At the beginning of this year, I bought two books that I hoped would help me keep up a somewhat regular writing schedule. Here they are:
There’s 52: A Year of Poetry-Writing Prompts, by Jo Bell et al, and then there’s The Daily Poet, by Kelli Russell Agodon & Martha Silano. 52 is available from Nine Arches Press, one of the UK’s fine small presses, while The Daily Poet can be ordered from Two Sylvias Press, a small press in the US.
Bell‘s book offers 52 writing prompts, one for each week. Each consists of an introductory section and one to three poems to illustrate an approach or serve as a springboard. Basically, you get an anthology arranged around prompts.
Agodon & Silano‘s book offers one prompt for each day of the year and is arranged like a calendar, with a page for each day. The prompts here are much shorter than in 52, and while in some instances, there’s a mention of or link (url) to a specific poem, the book itself contains hardly any poetry. A few sample lines here and there, that’s it. This book is less for reading than for working with.
After looking through both books, I feel like they are both worthwhile resources and they’ll stay on my shelves for years to come. Both approaches have their strengths: Bell et al. offer a wide variety of sample poems, week by week, to get the reader started, while Agodon & Silano deliver a concise prompt a day and leave interpretation thereof largely to the reader.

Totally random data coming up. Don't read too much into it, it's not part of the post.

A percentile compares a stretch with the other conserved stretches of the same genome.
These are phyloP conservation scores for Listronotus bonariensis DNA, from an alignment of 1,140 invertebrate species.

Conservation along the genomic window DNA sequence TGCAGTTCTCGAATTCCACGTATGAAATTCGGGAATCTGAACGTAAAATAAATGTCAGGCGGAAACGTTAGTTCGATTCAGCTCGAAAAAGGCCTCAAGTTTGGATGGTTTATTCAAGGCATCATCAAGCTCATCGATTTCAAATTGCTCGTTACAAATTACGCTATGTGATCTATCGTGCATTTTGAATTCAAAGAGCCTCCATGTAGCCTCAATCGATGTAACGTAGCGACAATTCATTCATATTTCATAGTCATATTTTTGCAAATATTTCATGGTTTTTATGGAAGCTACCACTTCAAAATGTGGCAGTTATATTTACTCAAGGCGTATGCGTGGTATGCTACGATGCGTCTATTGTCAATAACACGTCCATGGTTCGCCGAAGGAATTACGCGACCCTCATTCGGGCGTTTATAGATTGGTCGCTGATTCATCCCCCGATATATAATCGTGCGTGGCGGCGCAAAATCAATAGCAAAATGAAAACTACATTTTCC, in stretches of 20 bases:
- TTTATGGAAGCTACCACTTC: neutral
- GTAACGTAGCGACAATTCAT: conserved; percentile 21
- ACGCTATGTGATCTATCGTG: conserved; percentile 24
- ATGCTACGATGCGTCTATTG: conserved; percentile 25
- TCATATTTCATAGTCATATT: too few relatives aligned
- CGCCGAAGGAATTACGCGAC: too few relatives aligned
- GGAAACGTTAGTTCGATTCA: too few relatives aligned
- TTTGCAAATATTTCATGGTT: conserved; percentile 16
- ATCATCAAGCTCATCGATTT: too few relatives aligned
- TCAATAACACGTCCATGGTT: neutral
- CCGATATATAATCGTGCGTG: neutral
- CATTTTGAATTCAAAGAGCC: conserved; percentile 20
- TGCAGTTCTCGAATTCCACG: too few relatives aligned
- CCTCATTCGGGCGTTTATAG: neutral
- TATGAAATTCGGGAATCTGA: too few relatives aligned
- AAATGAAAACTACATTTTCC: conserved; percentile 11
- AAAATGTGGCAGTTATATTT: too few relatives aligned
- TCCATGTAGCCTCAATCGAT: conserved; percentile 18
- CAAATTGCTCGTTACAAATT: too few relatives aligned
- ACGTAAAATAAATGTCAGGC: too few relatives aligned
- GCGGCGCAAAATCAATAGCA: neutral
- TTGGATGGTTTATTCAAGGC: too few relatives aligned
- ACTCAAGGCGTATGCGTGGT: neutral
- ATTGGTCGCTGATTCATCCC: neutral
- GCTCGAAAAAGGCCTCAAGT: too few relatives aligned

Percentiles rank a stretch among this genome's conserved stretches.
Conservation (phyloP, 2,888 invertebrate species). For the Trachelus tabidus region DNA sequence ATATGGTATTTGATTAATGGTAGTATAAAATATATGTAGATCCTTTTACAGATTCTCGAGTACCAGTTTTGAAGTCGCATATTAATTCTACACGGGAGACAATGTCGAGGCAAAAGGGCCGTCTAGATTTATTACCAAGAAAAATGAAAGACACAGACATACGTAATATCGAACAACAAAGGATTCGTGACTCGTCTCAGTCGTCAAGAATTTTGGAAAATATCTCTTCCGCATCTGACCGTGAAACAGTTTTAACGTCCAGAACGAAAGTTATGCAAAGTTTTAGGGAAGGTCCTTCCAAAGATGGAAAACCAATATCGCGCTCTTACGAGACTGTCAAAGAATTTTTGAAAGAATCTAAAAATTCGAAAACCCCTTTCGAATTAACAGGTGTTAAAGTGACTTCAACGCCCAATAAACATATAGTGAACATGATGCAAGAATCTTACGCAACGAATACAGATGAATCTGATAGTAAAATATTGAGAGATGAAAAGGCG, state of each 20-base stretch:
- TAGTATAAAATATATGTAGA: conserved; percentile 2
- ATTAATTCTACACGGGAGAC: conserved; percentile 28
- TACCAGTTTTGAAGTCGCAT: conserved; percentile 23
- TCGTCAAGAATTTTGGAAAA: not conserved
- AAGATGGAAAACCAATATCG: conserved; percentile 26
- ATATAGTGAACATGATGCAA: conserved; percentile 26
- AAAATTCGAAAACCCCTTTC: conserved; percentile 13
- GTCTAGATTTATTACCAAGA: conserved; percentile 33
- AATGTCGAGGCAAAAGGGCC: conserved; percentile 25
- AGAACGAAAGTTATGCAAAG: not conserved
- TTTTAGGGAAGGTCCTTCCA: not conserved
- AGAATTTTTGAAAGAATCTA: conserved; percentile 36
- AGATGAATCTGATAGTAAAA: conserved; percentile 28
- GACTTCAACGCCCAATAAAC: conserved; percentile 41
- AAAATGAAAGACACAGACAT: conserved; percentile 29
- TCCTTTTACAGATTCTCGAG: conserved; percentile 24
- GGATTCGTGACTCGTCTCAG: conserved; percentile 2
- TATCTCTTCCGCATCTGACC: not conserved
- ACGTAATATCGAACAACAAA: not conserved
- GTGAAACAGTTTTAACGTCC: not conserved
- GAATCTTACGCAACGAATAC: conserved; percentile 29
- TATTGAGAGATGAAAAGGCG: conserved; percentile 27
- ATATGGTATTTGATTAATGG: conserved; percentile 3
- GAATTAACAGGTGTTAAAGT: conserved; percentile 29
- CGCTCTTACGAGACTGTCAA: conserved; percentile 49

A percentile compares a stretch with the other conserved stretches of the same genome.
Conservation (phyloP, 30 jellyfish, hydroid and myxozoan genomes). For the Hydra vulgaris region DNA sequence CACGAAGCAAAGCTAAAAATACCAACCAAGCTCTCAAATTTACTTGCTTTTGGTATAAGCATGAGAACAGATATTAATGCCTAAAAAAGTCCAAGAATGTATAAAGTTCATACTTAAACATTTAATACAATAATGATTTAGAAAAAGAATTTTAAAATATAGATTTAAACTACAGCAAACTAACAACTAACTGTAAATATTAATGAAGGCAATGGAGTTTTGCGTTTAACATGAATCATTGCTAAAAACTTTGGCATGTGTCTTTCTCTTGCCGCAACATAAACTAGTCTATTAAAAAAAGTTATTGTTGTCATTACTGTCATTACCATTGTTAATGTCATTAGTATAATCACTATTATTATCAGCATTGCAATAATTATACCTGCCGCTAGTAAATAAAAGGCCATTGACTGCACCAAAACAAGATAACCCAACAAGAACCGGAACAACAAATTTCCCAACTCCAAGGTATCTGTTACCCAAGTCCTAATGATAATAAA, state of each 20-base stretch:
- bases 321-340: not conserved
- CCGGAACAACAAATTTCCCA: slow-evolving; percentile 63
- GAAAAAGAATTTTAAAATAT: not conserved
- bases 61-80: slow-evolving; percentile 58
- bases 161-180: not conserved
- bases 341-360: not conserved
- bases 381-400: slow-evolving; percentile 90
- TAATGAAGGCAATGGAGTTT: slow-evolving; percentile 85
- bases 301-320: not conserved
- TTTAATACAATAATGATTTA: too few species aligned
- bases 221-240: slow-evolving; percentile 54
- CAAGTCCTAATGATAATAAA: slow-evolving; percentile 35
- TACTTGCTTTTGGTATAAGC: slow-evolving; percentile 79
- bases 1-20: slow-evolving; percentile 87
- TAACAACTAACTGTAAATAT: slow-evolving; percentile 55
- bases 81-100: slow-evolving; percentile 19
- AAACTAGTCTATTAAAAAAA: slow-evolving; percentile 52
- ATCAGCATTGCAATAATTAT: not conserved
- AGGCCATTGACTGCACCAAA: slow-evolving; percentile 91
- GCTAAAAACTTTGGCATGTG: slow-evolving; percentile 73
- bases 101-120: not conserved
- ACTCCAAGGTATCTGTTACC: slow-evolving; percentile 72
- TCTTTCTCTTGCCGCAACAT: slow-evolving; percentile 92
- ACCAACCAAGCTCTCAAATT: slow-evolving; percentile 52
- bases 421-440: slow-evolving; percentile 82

The two books cater to different audiences: Bell et al. should be particularly attractive to beginning writers, because the introductions to each prompt give the reader/writer a fairly concrete idea of how to approach each week’s poem, as do the chosen sample poems, all of which are easily accessible. I could see myself using this book as a resource for undergraduate writing workshops, for example. The variety of the sample poems (some well-known favorites, but also some new, fresh, and surprising voices) makes this a pleasant read.
Agodon & Silano, meanwhile, with their brief prompts and relative absence of examples, cater to people like myself — people who already feel fairly at ease with their writing process. Chances are I’ll take this book along next time I travel — the brief prompts are perfect to read while you’re waiting for the bus, or between train stops, or just before you leave the house, so that later the same day you can jot down what you came up with in response. (Thinking ahead, this book should come in handy for poetry month, when I challenge myself to write a poem each day for the whole month.)
In the end, both books have the potential to get you to produce drafts that can be crafted into something worth sharing.
Do you use resources like these for your writing? Do you have a favorite? Feel free to share in the comments section!